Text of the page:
A. Philip Randolph, I would imagine, would not only want a racial critique of Campus Crusade, but also an economic one. For Randolph, Bright would have been one of the minions of economic, racial, and religious discrimination. Cynthia Taylor’s A. Philip Randolph: The Religious Journey of an African American Leader follows the spiritual and religious insights of Randolph through his long career of labor and civil rights activism. Unlike Turner, Taylor has to contend with a scholarly tradition that claims that Randolph was an agnostic and hence uninterested in religion. For some reason, there is a penchant among some American historians to revel in the lack of faith in historical characters and then pay no regard for religion in their lives. It is much easier to say that faith did not matter to an individual and then pay it no heed. I never find this confusing from my historian colleagues; I always find it surprising when I hear it from religious historians (and, interestingly enough, I hear religious historians oftentimes claiming that “religion” really wasn’t important to an individual or a movement). Taylor doesn’t really care what Randolph believed; instead, she places him in a variety of religious contexts, including African American church life, the spiritual contents of American socialisms, the fundamentalist-modernist debates, and the origins of black liberation theology.

Taylor’s study shows how Randolph always carried with him the African Methodism of his youth. His father was both a minister and a tailor. Randolph imbibed the notion that God was on the side of African Americans and the working class. He took these lessons with him to New York in the early twentieth century as part of the “Great Migration.” In Harlem, Randolph co-edited The Messenger, one of the many new African Americans magazines and newspapers of the era. Within The Messenger, writers chastised ministers who failed to support organized labor; they applauded the clerics who did; and they attacked fundamentalism as backward, unscientific, and close minded. These were progressive black Christians, interested more in heaven on earth than heaven in heaven.

In 1925, Randolph transformed The Messenger into the organ for the Brotherhood of Sleeping Car Porters. He conceived of the trade union as a spiritual community, one which God would bless and use to transform American politics. Then in the early 1940s, Randolph led the charge for a March on Washington. Interestingly, one could compare the language of the “march” on Washington with the language of campus “crusade” for Christ, but I’ll leave that to another, more able interpreter. In preparation for the March, Randolph coordinated a series of prayer protests that prefigured the civil disobedience of the Civil Rights movement of the 1950s and 1960s. Finally, Taylor ends her study with Randolph’s embrace of King’s leadership and his return to the AME church.

It should be impossible to describe Randolph as merely an agnostic and then disregard his religious insights after Taylor’s book. It will happen; there will be studies that mention Randolph as an agnostic or discuss the irreligiosity of American labor movement (and cite Randolph as an example), but that will be because of a failure to read Taylor’s fine work.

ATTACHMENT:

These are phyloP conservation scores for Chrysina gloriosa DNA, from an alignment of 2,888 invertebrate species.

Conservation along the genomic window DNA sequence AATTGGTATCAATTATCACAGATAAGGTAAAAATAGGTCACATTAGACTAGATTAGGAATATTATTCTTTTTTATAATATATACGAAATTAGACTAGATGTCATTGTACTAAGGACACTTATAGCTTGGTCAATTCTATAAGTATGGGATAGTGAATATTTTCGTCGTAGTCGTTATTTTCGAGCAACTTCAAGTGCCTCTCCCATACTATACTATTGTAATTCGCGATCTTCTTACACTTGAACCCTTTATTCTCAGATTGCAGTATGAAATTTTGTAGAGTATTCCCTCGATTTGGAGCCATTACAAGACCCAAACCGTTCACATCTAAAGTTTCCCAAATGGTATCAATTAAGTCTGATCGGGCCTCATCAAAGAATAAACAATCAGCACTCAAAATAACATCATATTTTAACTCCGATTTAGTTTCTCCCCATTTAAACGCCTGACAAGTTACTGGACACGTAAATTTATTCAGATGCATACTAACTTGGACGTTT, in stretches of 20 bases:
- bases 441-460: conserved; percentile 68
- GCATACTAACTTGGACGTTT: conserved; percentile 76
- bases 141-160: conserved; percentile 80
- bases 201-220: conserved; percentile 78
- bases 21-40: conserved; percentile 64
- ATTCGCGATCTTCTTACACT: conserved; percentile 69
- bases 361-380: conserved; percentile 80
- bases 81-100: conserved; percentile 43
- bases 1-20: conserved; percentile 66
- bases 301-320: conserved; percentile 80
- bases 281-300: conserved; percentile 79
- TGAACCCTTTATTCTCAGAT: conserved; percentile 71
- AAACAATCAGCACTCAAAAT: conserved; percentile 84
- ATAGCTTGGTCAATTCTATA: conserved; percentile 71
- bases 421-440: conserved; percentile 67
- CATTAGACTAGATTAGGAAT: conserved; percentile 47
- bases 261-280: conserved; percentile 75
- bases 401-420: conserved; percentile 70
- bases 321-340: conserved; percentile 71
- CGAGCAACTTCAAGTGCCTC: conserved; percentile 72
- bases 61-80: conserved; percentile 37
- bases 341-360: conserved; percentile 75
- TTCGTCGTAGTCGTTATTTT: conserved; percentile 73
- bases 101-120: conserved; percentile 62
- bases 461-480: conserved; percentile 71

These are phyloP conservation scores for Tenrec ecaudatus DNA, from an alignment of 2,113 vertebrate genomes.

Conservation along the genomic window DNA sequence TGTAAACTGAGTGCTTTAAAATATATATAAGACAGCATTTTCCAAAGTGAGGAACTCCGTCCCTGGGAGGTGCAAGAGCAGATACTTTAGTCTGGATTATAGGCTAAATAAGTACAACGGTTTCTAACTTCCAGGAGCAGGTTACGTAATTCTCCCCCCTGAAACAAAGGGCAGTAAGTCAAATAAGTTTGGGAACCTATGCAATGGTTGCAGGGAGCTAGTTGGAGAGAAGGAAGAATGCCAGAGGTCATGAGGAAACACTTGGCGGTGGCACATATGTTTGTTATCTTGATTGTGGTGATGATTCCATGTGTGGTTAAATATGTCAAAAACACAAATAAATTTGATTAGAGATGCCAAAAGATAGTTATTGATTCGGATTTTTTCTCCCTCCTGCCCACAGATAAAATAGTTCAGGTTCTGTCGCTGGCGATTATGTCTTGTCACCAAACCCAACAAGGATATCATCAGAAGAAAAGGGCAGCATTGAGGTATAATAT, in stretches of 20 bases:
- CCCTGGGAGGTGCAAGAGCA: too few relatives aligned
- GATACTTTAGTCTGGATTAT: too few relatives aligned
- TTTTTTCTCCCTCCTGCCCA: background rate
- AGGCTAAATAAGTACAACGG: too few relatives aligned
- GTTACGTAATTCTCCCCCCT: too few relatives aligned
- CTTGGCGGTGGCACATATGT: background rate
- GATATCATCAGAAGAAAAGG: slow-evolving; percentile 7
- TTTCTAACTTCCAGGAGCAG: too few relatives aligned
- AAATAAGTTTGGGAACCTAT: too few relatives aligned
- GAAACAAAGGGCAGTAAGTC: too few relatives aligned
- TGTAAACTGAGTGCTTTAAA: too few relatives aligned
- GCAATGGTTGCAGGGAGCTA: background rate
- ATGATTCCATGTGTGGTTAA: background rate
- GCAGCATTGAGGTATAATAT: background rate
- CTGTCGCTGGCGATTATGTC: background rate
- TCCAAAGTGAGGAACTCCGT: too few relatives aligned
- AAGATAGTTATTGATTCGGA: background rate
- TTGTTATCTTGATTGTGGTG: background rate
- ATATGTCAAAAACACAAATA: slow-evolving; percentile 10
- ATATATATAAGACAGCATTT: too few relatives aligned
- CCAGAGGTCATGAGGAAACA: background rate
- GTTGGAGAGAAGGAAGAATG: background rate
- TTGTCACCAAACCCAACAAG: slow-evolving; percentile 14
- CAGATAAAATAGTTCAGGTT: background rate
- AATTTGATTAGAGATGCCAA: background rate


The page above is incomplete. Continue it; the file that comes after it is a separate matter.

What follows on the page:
I wish that Randolph had met Bright and that Bright would have heard what Randolph had to say. I wish that Billy Graham would have spent even more time with Martin Luther King, Jr., because maybe, just maybe, Graham and Bright would have realized that they could have learned much from these men and their insights. Thank goodness that we, as readers today, can not only imagine what they might have learned, but hear the lessons ourselves.


rjc said…
Fantastic post and juxtaposition, Ed. Thanks!
John G. Turner said…
Does Wii tennis suggest that you also play outdoor, non-electronic tennis? If they ever have the AHA, etc. in a warm weather location, let's play.

Thoughts on evangelicalism and the civil rights movement:

- Steven Miller has a forthcoming book on Billy Graham and politics, esp. civil rights. I read it as a dissertation, and it goes a long way toward explaining Graham's tortured moderation on civil rights.

- I surprised to have one CCC staff member tell me that Bright specifically forbade him from participating in the Civil Rights Movement. Eventually, by the early 1970s, evangelical organizations like CCC began to wake up to the need to specifically reach out to minorities. At the time, this didn't involve a real engagement with race and racism in America, but I think younger evangelicals more recently have made tremendous strides in coming to grips with such issues. I entirely agree with Ed's lament about Graham and Bright.
Anonymous said…
I thought I remembered reading that anecdote about Bright advising a CCC staff member to not get involved with Civil Rights in your book, John.

Thanks for the post, Ed. Taylor's book on Randolph looks fascinating.

p.s. I blame Wii tennis for slowing down my thesis research this summer. :)
I believe the Blums should give Mario Kart Wii a chance. As competitive as even fantasy football got, well, let's just say this could be fun, though not terribly conducive to work.